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 a8vkfy6885zgzxbfjxwnc2m7tbl.jpgThe Martin Ott Organ

Through the generosity of 276 donors, the Saint Brigid custom-made, mechanical “tracker” organ was built by Martin Ott of St. Louis, Missouri and dedicated on October 3, 1993. The 37-stop, 51-rank organ was built in Gottingen, Germany and St. Louis. With 2,536 pipes, it was the largest ever built by Ott and is the largest of its kind in San Diego. Pipes range in length from 3/8 inch to 18 feet. Pipe cases are made of American red oak, stained to walnut finish and feature gold-leaf embellishments in the shape of Celtic designs from the Book of Kells.

“Trackers” are long, narrow strips of wood, linking the manuals (keyboards) to valves in the windchest. Pressing a key opens the corresponding valve, allowing air to enter the pipe and produce sound. Electrical power is only used to pull stops and supply the blower. Developed in Germany, tracker organs “live” for centuries – some 17th century instruments are still in regular use.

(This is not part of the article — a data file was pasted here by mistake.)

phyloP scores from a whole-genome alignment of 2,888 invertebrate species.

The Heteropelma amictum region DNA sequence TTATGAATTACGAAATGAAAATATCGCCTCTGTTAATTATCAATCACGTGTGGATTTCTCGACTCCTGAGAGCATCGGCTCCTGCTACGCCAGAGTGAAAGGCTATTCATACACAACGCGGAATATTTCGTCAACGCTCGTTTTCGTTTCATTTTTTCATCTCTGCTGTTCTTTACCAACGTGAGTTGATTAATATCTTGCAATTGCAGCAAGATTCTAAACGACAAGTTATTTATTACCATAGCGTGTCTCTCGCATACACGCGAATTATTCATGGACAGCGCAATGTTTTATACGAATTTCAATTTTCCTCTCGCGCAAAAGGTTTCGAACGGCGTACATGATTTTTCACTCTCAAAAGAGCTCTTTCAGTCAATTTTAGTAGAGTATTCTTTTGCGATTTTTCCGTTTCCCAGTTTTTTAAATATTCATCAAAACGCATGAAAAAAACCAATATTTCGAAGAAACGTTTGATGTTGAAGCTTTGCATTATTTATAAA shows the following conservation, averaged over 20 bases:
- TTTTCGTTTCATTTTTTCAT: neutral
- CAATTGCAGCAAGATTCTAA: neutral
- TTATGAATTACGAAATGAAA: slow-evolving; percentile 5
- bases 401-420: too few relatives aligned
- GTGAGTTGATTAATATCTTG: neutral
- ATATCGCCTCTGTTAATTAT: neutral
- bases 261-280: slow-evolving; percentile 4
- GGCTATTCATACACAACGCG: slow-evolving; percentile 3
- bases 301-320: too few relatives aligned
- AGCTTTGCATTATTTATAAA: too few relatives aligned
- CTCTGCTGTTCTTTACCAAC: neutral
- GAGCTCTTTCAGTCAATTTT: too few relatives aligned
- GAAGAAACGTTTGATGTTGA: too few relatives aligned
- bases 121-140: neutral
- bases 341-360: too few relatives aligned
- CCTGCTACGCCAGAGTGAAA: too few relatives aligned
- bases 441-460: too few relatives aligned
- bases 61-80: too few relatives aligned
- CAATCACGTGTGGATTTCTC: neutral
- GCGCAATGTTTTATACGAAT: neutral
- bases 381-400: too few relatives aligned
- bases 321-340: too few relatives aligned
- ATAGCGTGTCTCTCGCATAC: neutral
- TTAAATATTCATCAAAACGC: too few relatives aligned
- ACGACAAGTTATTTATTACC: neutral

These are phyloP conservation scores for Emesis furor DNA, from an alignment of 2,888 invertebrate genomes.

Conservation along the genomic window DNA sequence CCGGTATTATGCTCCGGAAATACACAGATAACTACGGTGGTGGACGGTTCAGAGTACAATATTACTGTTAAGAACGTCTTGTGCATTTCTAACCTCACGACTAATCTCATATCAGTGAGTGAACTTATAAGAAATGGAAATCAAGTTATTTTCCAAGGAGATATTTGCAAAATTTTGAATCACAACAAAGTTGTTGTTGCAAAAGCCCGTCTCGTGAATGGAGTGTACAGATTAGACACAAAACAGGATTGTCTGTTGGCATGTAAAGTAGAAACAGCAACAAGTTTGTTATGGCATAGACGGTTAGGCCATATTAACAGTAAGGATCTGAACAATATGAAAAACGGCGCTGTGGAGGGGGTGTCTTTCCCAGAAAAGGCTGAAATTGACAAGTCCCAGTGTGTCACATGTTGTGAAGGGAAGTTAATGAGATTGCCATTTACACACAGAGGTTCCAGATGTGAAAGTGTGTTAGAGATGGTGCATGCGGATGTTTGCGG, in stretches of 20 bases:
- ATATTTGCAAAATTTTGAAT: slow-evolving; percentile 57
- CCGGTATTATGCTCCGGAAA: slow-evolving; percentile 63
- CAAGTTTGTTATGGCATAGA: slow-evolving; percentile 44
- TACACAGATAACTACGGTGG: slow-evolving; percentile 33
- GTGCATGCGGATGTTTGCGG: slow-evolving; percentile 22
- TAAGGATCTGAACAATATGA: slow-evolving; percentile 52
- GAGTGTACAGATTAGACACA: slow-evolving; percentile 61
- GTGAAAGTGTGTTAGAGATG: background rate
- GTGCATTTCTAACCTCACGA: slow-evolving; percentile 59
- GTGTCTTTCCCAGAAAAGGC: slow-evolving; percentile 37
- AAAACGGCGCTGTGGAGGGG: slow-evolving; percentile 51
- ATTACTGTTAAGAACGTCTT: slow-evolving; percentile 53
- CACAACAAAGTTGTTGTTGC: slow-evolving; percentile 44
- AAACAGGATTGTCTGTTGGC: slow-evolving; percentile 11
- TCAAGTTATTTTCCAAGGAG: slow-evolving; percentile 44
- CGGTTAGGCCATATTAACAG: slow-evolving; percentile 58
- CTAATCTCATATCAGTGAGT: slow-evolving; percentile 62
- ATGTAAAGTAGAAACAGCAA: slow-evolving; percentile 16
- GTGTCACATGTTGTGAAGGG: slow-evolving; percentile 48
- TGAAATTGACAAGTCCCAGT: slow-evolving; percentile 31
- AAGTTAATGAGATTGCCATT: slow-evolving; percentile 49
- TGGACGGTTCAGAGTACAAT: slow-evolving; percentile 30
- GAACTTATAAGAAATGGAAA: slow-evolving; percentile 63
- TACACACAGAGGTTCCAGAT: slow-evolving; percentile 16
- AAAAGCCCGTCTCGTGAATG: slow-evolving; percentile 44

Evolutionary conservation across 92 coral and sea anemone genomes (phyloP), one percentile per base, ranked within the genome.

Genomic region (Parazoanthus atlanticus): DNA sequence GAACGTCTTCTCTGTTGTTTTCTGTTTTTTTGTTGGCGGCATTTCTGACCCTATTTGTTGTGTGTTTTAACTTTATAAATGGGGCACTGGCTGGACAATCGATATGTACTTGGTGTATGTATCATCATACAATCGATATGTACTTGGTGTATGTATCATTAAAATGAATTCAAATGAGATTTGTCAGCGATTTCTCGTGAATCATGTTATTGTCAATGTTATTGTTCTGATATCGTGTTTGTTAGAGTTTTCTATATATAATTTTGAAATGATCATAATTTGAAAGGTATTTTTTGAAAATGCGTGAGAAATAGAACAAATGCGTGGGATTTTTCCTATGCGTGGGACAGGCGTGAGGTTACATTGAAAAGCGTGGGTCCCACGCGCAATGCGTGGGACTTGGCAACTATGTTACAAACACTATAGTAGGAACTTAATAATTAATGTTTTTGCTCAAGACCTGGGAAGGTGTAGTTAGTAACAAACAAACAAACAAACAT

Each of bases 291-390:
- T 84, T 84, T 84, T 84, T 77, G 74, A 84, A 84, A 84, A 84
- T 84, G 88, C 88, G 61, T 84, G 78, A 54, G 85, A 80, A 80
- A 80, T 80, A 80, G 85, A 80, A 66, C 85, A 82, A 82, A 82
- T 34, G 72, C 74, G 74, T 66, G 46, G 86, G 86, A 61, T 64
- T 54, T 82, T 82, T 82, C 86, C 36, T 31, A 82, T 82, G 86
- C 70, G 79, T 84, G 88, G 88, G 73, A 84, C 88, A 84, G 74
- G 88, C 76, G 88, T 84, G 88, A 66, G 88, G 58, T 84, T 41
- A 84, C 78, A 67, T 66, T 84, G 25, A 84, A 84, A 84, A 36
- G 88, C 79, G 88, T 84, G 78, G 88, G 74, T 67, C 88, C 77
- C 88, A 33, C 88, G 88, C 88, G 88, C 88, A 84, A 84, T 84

The organ console holds three manuals and one pedal keyboard. The music rack contains a wood-inlay image of the Cross of St. Brigid. The Ruckpositive Division hanging off the rail of the gallery contains nine racks of pipes. That division enhances congregational singing during liturgies. The organ provides excellent resources for solo literature and choral accompaniment.